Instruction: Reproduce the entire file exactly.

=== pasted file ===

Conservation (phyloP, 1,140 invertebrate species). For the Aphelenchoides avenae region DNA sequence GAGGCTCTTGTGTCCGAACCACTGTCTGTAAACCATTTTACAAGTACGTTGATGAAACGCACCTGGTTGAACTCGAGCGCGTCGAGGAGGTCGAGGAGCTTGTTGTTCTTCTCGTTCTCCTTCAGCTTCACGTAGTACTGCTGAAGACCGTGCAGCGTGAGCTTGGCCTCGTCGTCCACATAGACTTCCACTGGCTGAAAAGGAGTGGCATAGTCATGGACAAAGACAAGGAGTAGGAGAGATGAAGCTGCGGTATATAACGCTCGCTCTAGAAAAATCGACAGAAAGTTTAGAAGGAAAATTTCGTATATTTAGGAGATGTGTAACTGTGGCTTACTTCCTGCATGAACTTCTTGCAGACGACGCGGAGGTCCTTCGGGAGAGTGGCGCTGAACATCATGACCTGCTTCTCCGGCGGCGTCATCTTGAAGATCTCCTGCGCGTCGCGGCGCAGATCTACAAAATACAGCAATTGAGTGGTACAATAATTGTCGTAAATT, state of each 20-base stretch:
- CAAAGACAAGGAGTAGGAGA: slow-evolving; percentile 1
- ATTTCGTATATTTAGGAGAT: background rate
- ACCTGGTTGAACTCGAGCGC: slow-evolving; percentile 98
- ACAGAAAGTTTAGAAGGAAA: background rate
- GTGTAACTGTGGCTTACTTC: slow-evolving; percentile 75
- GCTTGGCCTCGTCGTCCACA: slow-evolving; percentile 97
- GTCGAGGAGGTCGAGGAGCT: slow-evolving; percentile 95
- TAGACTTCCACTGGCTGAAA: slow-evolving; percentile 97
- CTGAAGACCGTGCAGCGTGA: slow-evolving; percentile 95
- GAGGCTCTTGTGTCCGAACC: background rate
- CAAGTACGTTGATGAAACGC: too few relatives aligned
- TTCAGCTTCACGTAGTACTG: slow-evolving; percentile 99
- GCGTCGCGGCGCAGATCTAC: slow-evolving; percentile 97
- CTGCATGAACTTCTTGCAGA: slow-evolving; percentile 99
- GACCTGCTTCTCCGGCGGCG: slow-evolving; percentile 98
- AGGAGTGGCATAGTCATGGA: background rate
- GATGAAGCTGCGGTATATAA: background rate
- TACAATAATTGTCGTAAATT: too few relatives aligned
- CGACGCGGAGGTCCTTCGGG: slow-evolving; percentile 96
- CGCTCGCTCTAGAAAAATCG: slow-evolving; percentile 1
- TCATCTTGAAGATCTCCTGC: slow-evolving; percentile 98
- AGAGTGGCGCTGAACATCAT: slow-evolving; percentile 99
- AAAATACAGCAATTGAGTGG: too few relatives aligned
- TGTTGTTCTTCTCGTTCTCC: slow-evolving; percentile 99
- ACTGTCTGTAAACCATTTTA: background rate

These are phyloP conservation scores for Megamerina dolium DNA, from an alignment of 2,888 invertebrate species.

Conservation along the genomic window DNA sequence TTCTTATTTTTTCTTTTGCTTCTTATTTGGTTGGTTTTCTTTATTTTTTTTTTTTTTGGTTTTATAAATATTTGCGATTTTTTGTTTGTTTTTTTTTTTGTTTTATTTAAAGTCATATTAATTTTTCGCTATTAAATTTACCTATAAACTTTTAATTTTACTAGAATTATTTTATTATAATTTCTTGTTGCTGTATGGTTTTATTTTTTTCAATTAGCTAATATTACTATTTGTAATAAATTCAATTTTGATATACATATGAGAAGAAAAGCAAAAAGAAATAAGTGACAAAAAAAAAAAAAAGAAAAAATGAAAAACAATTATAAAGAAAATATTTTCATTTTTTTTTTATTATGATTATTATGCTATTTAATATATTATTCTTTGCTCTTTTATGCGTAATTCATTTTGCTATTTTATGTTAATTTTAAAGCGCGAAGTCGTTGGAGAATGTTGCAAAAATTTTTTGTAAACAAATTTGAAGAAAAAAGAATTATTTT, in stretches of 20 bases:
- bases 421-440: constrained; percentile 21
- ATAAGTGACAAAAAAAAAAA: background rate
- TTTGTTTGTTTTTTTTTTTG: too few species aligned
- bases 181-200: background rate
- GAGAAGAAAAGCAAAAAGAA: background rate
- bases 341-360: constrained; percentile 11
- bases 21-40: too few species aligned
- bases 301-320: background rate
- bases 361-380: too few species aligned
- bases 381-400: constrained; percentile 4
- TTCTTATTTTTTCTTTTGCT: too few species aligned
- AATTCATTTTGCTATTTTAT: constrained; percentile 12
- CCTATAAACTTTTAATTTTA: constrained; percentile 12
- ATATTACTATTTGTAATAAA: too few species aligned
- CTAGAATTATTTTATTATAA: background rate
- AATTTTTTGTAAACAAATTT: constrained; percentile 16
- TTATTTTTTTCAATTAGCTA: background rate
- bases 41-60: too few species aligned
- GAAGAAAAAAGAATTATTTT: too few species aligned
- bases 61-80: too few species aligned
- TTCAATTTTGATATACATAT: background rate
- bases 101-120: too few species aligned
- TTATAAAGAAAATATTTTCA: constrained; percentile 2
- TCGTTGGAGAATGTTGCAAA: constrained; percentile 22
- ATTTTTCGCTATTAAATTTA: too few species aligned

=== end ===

Conservation (phyloP, 1,140 invertebrate species). For the Aphelenchoides avenae region DNA sequence GAGGCTCTTGTGTCCGAACCACTGTCTGTAAACCATTTTACAAGTACGTTGATGAAACGCACCTGGTTGAACTCGAGCGCGTCGAGGAGGTCGAGGAGCTTGTTGTTCTTCTCGTTCTCCTTCAGCTTCACGTAGTACTGCTGAAGACCGTGCAGCGTGAGCTTGGCCTCGTCGTCCACATAGACTTCCACTGGCTGAAAAGGAGTGGCATAGTCATGGACAAAGACAAGGAGTAGGAGAGATGAAGCTGCGGTATATAACGCTCGCTCTAGAAAAATCGACAGAAAGTTTAGAAGGAAAATTTCGTATATTTAGGAGATGTGTAACTGTGGCTTACTTCCTGCATGAACTTCTTGCAGACGACGCGGAGGTCCTTCGGGAGAGTGGCGCTGAACATCATGACCTGCTTCTCCGGCGGCGTCATCTTGAAGATCTCCTGCGCGTCGCGGCGCAGATCTACAAAATACAGCAATTGAGTGGTACAATAATTGTCGTAAATT, state of each 20-base stretch:
- CAAAGACAAGGAGTAGGAGA: slow-evolving; percentile 1
- ATTTCGTATATTTAGGAGAT: background rate
- ACCTGGTTGAACTCGAGCGC: slow-evolving; percentile 98
- ACAGAAAGTTTAGAAGGAAA: background rate
- GTGTAACTGTGGCTTACTTC: slow-evolving; percentile 75
- GCTTGGCCTCGTCGTCCACA: slow-evolving; percentile 97
- GTCGAGGAGGTCGAGGAGCT: slow-evolving; percentile 95
- TAGACTTCCACTGGCTGAAA: slow-evolving; percentile 97
- CTGAAGACCGTGCAGCGTGA: slow-evolving; percentile 95
- GAGGCTCTTGTGTCCGAACC: background rate
- CAAGTACGTTGATGAAACGC: too few relatives aligned
- TTCAGCTTCACGTAGTACTG: slow-evolving; percentile 99
- GCGTCGCGGCGCAGATCTAC: slow-evolving; percentile 97
- CTGCATGAACTTCTTGCAGA: slow-evolving; percentile 99
- GACCTGCTTCTCCGGCGGCG: slow-evolving; percentile 98
- AGGAGTGGCATAGTCATGGA: background rate
- GATGAAGCTGCGGTATATAA: background rate
- TACAATAATTGTCGTAAATT: too few relatives aligned
- CGACGCGGAGGTCCTTCGGG: slow-evolving; percentile 96
- CGCTCGCTCTAGAAAAATCG: slow-evolving; percentile 1
- TCATCTTGAAGATCTCCTGC: slow-evolving; percentile 98
- AGAGTGGCGCTGAACATCAT: slow-evolving; percentile 99
- AAAATACAGCAATTGAGTGG: too few relatives aligned
- TGTTGTTCTTCTCGTTCTCC: slow-evolving; percentile 99
- ACTGTCTGTAAACCATTTTA: background rate

These are phyloP conservation scores for Megamerina dolium DNA, from an alignment of 2,888 invertebrate species.

Conservation along the genomic window DNA sequence TTCTTATTTTTTCTTTTGCTTCTTATTTGGTTGGTTTTCTTTATTTTTTTTTTTTTTGGTTTTATAAATATTTGCGATTTTTTGTTTGTTTTTTTTTTTGTTTTATTTAAAGTCATATTAATTTTTCGCTATTAAATTTACCTATAAACTTTTAATTTTACTAGAATTATTTTATTATAATTTCTTGTTGCTGTATGGTTTTATTTTTTTCAATTAGCTAATATTACTATTTGTAATAAATTCAATTTTGATATACATATGAGAAGAAAAGCAAAAAGAAATAAGTGACAAAAAAAAAAAAAAGAAAAAATGAAAAACAATTATAAAGAAAATATTTTCATTTTTTTTTTATTATGATTATTATGCTATTTAATATATTATTCTTTGCTCTTTTATGCGTAATTCATTTTGCTATTTTATGTTAATTTTAAAGCGCGAAGTCGTTGGAGAATGTTGCAAAAATTTTTTGTAAACAAATTTGAAGAAAAAAGAATTATTTT, in stretches of 20 bases:
- bases 421-440: constrained; percentile 21
- ATAAGTGACAAAAAAAAAAA: background rate
- TTTGTTTGTTTTTTTTTTTG: too few species aligned
- bases 181-200: background rate
- GAGAAGAAAAGCAAAAAGAA: background rate
- bases 341-360: constrained; percentile 11
- bases 21-40: too few species aligned
- bases 301-320: background rate
- bases 361-380: too few species aligned
- bases 381-400: constrained; percentile 4
- TTCTTATTTTTTCTTTTGCT: too few species aligned
- AATTCATTTTGCTATTTTAT: constrained; percentile 12
- CCTATAAACTTTTAATTTTA: constrained; percentile 12
- ATATTACTATTTGTAATAAA: too few species aligned
- CTAGAATTATTTTATTATAA: background rate
- AATTTTTTGTAAACAAATTT: constrained; percentile 16
- TTATTTTTTTCAATTAGCTA: background rate
- bases 41-60: too few species aligned
- GAAGAAAAAAGAATTATTTT: too few species aligned
- bases 61-80: too few species aligned
- TTCAATTTTGATATACATAT: background rate
- bases 101-120: too few species aligned
- TTATAAAGAAAATATTTTCA: constrained; percentile 2
- TCGTTGGAGAATGTTGCAAA: constrained; percentile 22
- ATTTTTCGCTATTAAATTTA: too few species aligned